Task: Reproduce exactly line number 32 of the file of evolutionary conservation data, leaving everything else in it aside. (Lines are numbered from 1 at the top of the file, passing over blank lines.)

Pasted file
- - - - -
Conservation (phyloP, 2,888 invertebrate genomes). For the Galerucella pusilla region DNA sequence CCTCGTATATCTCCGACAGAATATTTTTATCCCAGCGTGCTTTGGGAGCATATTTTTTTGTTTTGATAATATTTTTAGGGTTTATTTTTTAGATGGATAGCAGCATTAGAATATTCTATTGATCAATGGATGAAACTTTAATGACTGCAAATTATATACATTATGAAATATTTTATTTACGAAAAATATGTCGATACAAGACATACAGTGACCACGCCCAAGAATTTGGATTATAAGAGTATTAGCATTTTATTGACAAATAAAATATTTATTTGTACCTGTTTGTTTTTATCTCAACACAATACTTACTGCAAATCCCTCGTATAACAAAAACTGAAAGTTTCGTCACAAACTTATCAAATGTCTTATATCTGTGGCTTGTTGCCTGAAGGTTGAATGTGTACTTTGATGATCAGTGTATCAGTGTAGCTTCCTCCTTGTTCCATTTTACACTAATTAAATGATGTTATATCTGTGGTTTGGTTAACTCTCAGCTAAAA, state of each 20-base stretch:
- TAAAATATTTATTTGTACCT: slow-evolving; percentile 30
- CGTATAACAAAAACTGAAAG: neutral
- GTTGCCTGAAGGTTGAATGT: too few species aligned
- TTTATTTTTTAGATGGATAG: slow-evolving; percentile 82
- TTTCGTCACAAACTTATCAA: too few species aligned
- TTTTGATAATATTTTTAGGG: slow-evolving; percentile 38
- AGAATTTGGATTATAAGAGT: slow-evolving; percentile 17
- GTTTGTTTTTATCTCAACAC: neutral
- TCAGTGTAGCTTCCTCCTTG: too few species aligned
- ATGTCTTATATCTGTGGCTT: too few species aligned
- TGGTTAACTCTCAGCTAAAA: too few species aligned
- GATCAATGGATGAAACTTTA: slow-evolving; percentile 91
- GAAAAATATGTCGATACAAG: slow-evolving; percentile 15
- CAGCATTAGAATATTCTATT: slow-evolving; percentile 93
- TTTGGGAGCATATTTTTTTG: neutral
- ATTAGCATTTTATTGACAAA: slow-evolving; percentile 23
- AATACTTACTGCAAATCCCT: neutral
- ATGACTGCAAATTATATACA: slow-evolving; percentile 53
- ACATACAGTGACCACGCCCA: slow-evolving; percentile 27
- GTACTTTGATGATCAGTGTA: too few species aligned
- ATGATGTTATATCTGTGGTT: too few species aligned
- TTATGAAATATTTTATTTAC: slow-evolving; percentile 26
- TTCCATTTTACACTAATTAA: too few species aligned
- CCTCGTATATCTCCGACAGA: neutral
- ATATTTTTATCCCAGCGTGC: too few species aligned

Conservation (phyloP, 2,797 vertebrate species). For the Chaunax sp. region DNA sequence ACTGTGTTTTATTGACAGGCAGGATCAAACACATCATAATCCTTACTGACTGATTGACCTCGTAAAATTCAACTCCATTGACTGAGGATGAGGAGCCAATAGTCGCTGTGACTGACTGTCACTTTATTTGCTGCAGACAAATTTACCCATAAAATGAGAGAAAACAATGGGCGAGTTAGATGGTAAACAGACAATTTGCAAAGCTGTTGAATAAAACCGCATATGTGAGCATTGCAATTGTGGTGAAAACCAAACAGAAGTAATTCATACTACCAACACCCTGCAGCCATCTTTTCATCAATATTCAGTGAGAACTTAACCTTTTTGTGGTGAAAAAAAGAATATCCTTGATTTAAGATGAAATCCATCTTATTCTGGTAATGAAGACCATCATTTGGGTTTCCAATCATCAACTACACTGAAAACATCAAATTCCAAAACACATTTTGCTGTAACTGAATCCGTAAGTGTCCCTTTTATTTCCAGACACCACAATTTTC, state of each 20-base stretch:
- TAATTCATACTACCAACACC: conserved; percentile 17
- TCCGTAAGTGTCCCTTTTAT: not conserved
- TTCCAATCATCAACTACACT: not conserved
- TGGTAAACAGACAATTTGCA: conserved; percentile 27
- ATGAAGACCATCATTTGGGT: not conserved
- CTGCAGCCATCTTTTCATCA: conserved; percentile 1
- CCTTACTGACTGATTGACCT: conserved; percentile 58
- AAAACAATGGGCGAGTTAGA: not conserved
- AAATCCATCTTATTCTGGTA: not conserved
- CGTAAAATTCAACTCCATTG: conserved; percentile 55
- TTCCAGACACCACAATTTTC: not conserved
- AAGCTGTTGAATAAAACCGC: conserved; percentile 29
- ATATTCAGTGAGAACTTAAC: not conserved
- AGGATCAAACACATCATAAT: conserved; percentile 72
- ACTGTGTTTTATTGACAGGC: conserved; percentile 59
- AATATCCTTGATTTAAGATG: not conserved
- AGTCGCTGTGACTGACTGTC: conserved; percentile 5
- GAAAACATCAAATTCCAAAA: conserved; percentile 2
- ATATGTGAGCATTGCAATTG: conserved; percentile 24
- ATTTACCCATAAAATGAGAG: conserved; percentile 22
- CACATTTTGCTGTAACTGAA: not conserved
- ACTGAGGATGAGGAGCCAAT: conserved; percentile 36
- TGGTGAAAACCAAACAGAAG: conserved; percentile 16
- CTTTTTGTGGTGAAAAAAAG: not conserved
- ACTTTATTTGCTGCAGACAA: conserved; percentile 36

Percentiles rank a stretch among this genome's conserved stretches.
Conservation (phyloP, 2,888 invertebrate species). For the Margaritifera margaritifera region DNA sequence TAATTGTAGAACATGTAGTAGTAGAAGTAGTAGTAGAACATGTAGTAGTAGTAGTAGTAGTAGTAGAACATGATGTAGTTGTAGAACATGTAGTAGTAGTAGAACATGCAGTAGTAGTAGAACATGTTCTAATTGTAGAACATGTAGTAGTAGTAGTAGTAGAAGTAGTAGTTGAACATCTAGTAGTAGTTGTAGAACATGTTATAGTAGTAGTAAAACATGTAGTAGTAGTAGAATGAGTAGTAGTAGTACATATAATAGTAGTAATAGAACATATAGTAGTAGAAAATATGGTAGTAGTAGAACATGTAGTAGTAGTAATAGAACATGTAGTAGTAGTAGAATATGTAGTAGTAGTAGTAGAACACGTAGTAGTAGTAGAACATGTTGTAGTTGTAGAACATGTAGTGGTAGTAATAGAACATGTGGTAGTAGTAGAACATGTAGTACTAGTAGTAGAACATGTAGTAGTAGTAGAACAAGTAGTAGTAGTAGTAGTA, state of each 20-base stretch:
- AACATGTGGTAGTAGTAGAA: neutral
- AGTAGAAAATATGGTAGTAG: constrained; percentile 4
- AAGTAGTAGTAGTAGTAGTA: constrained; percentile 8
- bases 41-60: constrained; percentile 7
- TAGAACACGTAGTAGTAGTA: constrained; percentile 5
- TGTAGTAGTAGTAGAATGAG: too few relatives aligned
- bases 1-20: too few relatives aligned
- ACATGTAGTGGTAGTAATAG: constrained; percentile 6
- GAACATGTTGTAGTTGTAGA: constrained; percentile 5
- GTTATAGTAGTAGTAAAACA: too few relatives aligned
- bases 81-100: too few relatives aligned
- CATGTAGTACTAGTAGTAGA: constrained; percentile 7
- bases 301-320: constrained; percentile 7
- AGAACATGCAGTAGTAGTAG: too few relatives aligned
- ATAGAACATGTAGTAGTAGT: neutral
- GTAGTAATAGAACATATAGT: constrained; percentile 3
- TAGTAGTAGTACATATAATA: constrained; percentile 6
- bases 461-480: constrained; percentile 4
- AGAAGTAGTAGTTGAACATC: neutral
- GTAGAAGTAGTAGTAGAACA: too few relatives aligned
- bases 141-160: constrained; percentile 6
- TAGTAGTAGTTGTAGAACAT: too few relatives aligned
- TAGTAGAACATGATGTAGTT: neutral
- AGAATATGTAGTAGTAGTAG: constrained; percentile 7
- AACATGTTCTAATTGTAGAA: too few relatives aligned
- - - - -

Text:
- ATGAAGACCATCATTTGGGT: not conserved